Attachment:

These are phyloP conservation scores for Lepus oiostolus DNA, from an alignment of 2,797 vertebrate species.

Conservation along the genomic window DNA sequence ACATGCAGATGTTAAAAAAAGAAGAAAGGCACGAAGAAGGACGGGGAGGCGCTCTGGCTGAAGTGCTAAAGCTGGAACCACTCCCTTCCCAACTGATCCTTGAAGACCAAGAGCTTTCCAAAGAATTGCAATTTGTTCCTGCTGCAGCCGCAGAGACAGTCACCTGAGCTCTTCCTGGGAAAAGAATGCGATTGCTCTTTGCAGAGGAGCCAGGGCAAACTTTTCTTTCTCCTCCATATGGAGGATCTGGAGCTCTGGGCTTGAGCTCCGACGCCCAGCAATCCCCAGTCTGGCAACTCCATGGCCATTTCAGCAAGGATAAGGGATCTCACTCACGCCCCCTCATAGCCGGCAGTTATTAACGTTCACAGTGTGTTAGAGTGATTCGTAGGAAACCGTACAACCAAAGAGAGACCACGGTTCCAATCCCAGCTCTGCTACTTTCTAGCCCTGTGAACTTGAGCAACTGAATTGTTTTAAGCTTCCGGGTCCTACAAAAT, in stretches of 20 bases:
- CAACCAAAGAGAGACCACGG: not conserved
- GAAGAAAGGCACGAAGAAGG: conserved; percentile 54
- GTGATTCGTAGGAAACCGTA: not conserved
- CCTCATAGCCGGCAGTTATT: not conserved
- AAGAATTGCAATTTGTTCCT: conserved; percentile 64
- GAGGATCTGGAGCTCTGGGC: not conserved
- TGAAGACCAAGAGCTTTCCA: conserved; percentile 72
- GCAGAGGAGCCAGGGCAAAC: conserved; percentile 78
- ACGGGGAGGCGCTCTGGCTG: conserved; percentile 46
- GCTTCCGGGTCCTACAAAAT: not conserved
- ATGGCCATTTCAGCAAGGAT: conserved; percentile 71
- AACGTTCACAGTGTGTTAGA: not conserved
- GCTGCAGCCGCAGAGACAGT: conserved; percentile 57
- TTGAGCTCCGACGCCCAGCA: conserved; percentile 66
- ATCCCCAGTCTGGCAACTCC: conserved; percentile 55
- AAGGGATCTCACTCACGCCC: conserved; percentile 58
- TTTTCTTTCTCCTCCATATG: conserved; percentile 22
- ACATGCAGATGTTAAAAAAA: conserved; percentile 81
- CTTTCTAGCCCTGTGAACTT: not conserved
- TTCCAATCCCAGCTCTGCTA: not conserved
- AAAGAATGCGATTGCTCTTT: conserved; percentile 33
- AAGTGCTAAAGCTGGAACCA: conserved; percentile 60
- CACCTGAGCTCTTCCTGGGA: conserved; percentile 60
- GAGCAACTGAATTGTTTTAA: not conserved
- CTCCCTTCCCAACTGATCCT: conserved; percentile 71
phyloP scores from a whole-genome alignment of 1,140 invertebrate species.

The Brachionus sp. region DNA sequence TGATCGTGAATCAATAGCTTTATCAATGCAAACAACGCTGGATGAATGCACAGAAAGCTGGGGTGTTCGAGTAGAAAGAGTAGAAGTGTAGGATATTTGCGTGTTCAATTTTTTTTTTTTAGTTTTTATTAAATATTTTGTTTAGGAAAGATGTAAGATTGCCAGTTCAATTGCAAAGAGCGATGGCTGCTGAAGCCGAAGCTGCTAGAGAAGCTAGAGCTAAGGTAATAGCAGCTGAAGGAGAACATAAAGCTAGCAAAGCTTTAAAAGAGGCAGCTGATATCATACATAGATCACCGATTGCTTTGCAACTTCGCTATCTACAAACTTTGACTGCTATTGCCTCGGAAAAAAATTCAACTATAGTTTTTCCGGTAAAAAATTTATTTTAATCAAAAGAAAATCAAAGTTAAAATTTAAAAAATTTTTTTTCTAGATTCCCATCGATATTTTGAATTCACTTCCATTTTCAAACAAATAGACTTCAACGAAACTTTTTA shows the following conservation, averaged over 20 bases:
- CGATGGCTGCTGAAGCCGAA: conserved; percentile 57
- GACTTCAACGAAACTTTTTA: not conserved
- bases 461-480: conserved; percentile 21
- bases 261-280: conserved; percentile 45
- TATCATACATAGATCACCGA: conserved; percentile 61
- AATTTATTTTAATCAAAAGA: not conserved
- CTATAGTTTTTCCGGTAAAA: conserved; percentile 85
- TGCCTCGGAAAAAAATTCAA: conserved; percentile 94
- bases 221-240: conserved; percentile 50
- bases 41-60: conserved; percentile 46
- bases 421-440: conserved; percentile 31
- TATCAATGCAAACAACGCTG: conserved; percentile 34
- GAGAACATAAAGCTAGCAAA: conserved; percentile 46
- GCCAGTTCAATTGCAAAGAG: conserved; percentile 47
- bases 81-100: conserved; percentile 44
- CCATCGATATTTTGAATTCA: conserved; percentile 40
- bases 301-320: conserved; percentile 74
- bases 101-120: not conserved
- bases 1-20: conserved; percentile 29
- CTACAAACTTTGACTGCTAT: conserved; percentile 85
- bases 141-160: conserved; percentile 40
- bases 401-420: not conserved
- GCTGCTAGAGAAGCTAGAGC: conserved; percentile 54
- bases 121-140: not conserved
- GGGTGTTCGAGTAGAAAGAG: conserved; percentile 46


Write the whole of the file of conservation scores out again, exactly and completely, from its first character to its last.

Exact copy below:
These are phyloP conservation scores for Lepus oiostolus DNA, from an alignment of 2,797 vertebrate species.

Conservation along the genomic window DNA sequence ACATGCAGATGTTAAAAAAAGAAGAAAGGCACGAAGAAGGACGGGGAGGCGCTCTGGCTGAAGTGCTAAAGCTGGAACCACTCCCTTCCCAACTGATCCTTGAAGACCAAGAGCTTTCCAAAGAATTGCAATTTGTTCCTGCTGCAGCCGCAGAGACAGTCACCTGAGCTCTTCCTGGGAAAAGAATGCGATTGCTCTTTGCAGAGGAGCCAGGGCAAACTTTTCTTTCTCCTCCATATGGAGGATCTGGAGCTCTGGGCTTGAGCTCCGACGCCCAGCAATCCCCAGTCTGGCAACTCCATGGCCATTTCAGCAAGGATAAGGGATCTCACTCACGCCCCCTCATAGCCGGCAGTTATTAACGTTCACAGTGTGTTAGAGTGATTCGTAGGAAACCGTACAACCAAAGAGAGACCACGGTTCCAATCCCAGCTCTGCTACTTTCTAGCCCTGTGAACTTGAGCAACTGAATTGTTTTAAGCTTCCGGGTCCTACAAAAT, in stretches of 20 bases:
- CAACCAAAGAGAGACCACGG: not conserved
- GAAGAAAGGCACGAAGAAGG: conserved; percentile 54
- GTGATTCGTAGGAAACCGTA: not conserved
- CCTCATAGCCGGCAGTTATT: not conserved
- AAGAATTGCAATTTGTTCCT: conserved; percentile 64
- GAGGATCTGGAGCTCTGGGC: not conserved
- TGAAGACCAAGAGCTTTCCA: conserved; percentile 72
- GCAGAGGAGCCAGGGCAAAC: conserved; percentile 78
- ACGGGGAGGCGCTCTGGCTG: conserved; percentile 46
- GCTTCCGGGTCCTACAAAAT: not conserved
- ATGGCCATTTCAGCAAGGAT: conserved; percentile 71
- AACGTTCACAGTGTGTTAGA: not conserved
- GCTGCAGCCGCAGAGACAGT: conserved; percentile 57
- TTGAGCTCCGACGCCCAGCA: conserved; percentile 66
- ATCCCCAGTCTGGCAACTCC: conserved; percentile 55
- AAGGGATCTCACTCACGCCC: conserved; percentile 58
- TTTTCTTTCTCCTCCATATG: conserved; percentile 22
- ACATGCAGATGTTAAAAAAA: conserved; percentile 81
- CTTTCTAGCCCTGTGAACTT: not conserved
- TTCCAATCCCAGCTCTGCTA: not conserved
- AAAGAATGCGATTGCTCTTT: conserved; percentile 33
- AAGTGCTAAAGCTGGAACCA: conserved; percentile 60
- CACCTGAGCTCTTCCTGGGA: conserved; percentile 60
- GAGCAACTGAATTGTTTTAA: not conserved
- CTCCCTTCCCAACTGATCCT: conserved; percentile 71
phyloP scores from a whole-genome alignment of 1,140 invertebrate species.

The Brachionus sp. region DNA sequence TGATCGTGAATCAATAGCTTTATCAATGCAAACAACGCTGGATGAATGCACAGAAAGCTGGGGTGTTCGAGTAGAAAGAGTAGAAGTGTAGGATATTTGCGTGTTCAATTTTTTTTTTTTAGTTTTTATTAAATATTTTGTTTAGGAAAGATGTAAGATTGCCAGTTCAATTGCAAAGAGCGATGGCTGCTGAAGCCGAAGCTGCTAGAGAAGCTAGAGCTAAGGTAATAGCAGCTGAAGGAGAACATAAAGCTAGCAAAGCTTTAAAAGAGGCAGCTGATATCATACATAGATCACCGATTGCTTTGCAACTTCGCTATCTACAAACTTTGACTGCTATTGCCTCGGAAAAAAATTCAACTATAGTTTTTCCGGTAAAAAATTTATTTTAATCAAAAGAAAATCAAAGTTAAAATTTAAAAAATTTTTTTTCTAGATTCCCATCGATATTTTGAATTCACTTCCATTTTCAAACAAATAGACTTCAACGAAACTTTTTA shows the following conservation, averaged over 20 bases:
- CGATGGCTGCTGAAGCCGAA: conserved; percentile 57
- GACTTCAACGAAACTTTTTA: not conserved
- bases 461-480: conserved; percentile 21
- bases 261-280: conserved; percentile 45
- TATCATACATAGATCACCGA: conserved; percentile 61
- AATTTATTTTAATCAAAAGA: not conserved
- CTATAGTTTTTCCGGTAAAA: conserved; percentile 85
- TGCCTCGGAAAAAAATTCAA: conserved; percentile 94
- bases 221-240: conserved; percentile 50
- bases 41-60: conserved; percentile 46
- bases 421-440: conserved; percentile 31
- TATCAATGCAAACAACGCTG: conserved; percentile 34
- GAGAACATAAAGCTAGCAAA: conserved; percentile 46
- GCCAGTTCAATTGCAAAGAG: conserved; percentile 47
- bases 81-100: conserved; percentile 44
- CCATCGATATTTTGAATTCA: conserved; percentile 40
- bases 301-320: conserved; percentile 74
- bases 101-120: not conserved
- bases 1-20: conserved; percentile 29
- CTACAAACTTTGACTGCTAT: conserved; percentile 85
- bases 141-160: conserved; percentile 40
- bases 401-420: not conserved
- GCTGCTAGAGAAGCTAGAGC: conserved; percentile 54
- bases 121-140: not conserved
- GGGTGTTCGAGTAGAAAGAG: conserved; percentile 46